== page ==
Collaborating with national ministries and partner organisations to deliver a rights-based sexual and reproductive health curriculum to young people across Madagascar, reducing their vulnerability to HIV, STIs and unintended pregnancies.
With little provision for sexual and reproductive health education within Madagascar’s national school curriculum there is no effective means of delivering sexual health information to young people. Additionally, cultural taboos (or fady) associated with talking openly about sex, sexuality and contraception present barriers to engaging youth in necessary discussions about their bodies and rights.
With no official framework advocating for the rights of young women – indeed the opposite is true, with institutionalised gender disparities and criminalised abortion, even in cases of rape or incest – one in three girls in Madagascar have their first child before they reach the age of 18, some 15% higher than the African average (UNFPA, 2013). Early pregnancies often force girls out of school, reducing their livelihood options and increasing the burden of poverty.
Nationally an increasing number of women engage in formal or informal prostitution to support livelihoods (UNICEF, 2007; US Dept. of State, 2014). Between 2006 and 2010 the number of people testing positive for HIV in Fort Dauphin increased by 64% (Ministry of Health, 2010) and with weakening health infrastructure and services, these trends are expected to continue.
In the absence of both basic health services and information, improved sexual and reproductive health education is essential for young people to prevent unintended pregnancies and curb the spread of HIV and other STIs. Further, gender equity must be embedded in the Malagasy education system and rights-based sexual health education needs to provide young people with the advocacy skills to discuss and negotiate safer sex.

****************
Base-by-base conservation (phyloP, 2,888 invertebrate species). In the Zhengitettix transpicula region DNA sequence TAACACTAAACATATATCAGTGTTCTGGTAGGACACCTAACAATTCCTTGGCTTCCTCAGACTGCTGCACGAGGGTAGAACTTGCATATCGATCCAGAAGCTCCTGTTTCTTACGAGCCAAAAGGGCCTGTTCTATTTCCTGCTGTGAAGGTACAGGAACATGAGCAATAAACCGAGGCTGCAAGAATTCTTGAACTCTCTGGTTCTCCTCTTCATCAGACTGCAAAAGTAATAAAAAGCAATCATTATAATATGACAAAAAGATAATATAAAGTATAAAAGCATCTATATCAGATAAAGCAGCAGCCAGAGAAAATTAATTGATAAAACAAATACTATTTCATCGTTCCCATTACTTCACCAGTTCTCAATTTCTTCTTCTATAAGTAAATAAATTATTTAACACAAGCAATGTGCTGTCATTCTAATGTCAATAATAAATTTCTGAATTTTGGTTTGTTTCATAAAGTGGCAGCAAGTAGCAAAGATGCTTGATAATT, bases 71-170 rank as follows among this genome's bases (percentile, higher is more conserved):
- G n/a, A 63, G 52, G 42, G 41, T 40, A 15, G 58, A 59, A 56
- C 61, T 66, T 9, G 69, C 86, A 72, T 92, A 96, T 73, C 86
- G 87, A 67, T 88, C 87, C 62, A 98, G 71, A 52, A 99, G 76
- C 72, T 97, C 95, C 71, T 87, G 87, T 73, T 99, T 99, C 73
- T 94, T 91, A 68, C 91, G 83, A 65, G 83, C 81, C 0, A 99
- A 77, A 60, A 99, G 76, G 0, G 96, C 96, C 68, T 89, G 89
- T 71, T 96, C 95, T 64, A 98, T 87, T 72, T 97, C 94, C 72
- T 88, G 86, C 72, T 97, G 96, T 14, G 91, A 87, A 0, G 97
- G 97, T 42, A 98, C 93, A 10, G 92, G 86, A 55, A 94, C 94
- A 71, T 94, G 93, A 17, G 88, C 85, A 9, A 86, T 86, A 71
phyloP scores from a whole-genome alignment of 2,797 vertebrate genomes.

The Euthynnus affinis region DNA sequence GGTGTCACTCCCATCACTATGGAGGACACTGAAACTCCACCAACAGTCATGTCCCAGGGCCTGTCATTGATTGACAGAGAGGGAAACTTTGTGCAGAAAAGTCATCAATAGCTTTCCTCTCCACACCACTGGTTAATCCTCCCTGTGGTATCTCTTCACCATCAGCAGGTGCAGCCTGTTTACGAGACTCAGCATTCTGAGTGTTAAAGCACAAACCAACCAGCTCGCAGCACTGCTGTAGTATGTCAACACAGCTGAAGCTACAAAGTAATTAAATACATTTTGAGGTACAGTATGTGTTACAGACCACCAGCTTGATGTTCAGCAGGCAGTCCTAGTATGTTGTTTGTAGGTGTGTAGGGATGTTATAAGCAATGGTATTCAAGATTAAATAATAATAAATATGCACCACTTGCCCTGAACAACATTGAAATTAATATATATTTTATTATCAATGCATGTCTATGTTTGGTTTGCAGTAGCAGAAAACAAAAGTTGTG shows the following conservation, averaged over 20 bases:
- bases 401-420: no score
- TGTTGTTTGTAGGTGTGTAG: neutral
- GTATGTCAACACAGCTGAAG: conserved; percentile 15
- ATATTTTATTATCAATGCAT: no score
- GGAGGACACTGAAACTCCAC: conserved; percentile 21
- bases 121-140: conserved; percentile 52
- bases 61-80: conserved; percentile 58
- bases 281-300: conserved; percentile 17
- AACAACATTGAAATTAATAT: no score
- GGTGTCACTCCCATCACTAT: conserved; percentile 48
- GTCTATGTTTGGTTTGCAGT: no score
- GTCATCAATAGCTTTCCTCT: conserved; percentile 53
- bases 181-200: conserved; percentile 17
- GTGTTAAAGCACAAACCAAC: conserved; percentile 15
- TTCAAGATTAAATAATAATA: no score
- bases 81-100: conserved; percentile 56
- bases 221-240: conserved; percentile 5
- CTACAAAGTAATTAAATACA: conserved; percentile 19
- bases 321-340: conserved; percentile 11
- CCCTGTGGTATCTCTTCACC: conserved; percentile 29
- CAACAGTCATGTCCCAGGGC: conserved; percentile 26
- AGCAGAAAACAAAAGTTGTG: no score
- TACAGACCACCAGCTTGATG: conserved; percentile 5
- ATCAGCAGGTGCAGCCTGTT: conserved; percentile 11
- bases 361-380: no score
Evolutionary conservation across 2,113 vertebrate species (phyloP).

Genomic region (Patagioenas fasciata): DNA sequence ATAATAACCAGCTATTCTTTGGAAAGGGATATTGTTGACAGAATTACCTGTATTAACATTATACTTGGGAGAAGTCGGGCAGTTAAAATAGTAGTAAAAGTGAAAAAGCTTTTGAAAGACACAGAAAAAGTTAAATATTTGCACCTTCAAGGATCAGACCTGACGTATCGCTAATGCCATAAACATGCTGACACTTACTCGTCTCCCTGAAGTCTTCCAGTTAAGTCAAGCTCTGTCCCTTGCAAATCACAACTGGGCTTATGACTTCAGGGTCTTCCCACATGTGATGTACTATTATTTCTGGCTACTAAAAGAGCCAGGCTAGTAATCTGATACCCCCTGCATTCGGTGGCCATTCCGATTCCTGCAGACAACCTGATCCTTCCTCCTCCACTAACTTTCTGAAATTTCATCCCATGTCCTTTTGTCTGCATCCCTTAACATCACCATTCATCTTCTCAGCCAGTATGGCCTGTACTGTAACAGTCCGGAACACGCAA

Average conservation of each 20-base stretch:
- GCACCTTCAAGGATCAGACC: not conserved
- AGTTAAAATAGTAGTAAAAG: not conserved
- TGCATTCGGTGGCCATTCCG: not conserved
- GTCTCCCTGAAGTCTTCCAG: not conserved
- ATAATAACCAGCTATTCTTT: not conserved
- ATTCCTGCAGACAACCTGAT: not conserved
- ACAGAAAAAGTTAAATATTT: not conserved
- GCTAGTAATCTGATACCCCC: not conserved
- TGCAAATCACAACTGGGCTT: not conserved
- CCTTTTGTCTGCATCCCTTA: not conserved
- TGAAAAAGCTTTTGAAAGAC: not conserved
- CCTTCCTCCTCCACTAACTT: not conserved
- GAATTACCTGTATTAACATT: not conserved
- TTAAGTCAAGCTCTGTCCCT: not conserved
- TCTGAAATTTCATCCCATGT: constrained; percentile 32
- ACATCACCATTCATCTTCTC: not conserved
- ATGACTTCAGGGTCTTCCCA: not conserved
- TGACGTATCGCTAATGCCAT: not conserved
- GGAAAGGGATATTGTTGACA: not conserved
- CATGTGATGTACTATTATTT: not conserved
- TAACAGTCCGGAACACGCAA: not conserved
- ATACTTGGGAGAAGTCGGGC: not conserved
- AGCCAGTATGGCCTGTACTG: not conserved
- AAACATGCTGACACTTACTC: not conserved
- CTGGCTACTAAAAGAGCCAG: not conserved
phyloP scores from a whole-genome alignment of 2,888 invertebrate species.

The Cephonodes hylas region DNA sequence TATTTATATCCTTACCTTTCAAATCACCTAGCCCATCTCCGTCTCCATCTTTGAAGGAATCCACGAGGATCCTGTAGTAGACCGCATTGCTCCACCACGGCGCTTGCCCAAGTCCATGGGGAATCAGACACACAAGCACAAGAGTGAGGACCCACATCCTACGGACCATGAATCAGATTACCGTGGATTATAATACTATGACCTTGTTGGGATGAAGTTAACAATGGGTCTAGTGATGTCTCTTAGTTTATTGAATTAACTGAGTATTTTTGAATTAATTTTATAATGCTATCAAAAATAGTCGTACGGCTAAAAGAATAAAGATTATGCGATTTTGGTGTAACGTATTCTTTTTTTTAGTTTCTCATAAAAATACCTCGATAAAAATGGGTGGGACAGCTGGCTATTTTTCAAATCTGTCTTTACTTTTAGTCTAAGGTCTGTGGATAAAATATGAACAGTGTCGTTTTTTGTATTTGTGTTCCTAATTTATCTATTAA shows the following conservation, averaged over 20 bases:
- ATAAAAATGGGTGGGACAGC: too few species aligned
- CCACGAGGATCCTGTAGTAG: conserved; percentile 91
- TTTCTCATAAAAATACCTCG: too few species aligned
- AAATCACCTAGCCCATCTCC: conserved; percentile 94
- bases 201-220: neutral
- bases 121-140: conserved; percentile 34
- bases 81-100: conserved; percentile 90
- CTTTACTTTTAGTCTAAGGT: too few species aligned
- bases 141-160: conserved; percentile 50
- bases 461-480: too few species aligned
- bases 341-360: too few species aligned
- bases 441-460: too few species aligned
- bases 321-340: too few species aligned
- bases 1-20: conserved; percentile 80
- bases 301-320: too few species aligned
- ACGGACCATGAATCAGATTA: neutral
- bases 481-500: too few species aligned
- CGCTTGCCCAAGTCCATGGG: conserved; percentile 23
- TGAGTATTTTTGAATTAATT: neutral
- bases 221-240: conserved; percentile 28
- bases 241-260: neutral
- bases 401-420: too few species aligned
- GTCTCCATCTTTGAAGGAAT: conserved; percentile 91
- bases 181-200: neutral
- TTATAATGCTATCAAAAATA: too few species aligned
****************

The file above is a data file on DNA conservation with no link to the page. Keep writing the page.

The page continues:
Less than 9% of young people aged 15-24 with multiple sexual partners consistently use condomsUNICEF, 2009
Underpinned by a rights-based framework, SEED Madagascar provides access to quality sexual and reproductive health education. This includes the necessary tools to negotiate safer sexual relationships, and the knowledge and confidence to access services that enable young people to protect themselves against the transmission of HIV and STIs and unintended pregnancies.
SEED understands that empowering youth with the knowledge and skills to make safe and healthy sexual choices is an investment in the future of Madagascar, and that we are not the only organisation pursuing this. SEED collaborates with a broad range of organisations to deliver comprehensive sexual education. These range from the internationally renowned PSI and Marie Stopes to national partners such as the Madagascar Population, Health and Environment (PHE) Network, and numerous community-based organisations including ASOS and VARA.
Building on the first two phases of Project Safidy, Phase 3 is scaling lessons learned and best practices to a national level, with the refinement of sexual education resources for national dissemination. These resource packs will be organised into 12 sexual and reproductive health themes, to be taught in high schools across Madagascar through collaboration with the Ministry of National Education and numerous partner organisations.
Mercury Phoenix Trust and Amplify Change
Visit the Safidy project website for news, resources and member organisation details.Safidy.org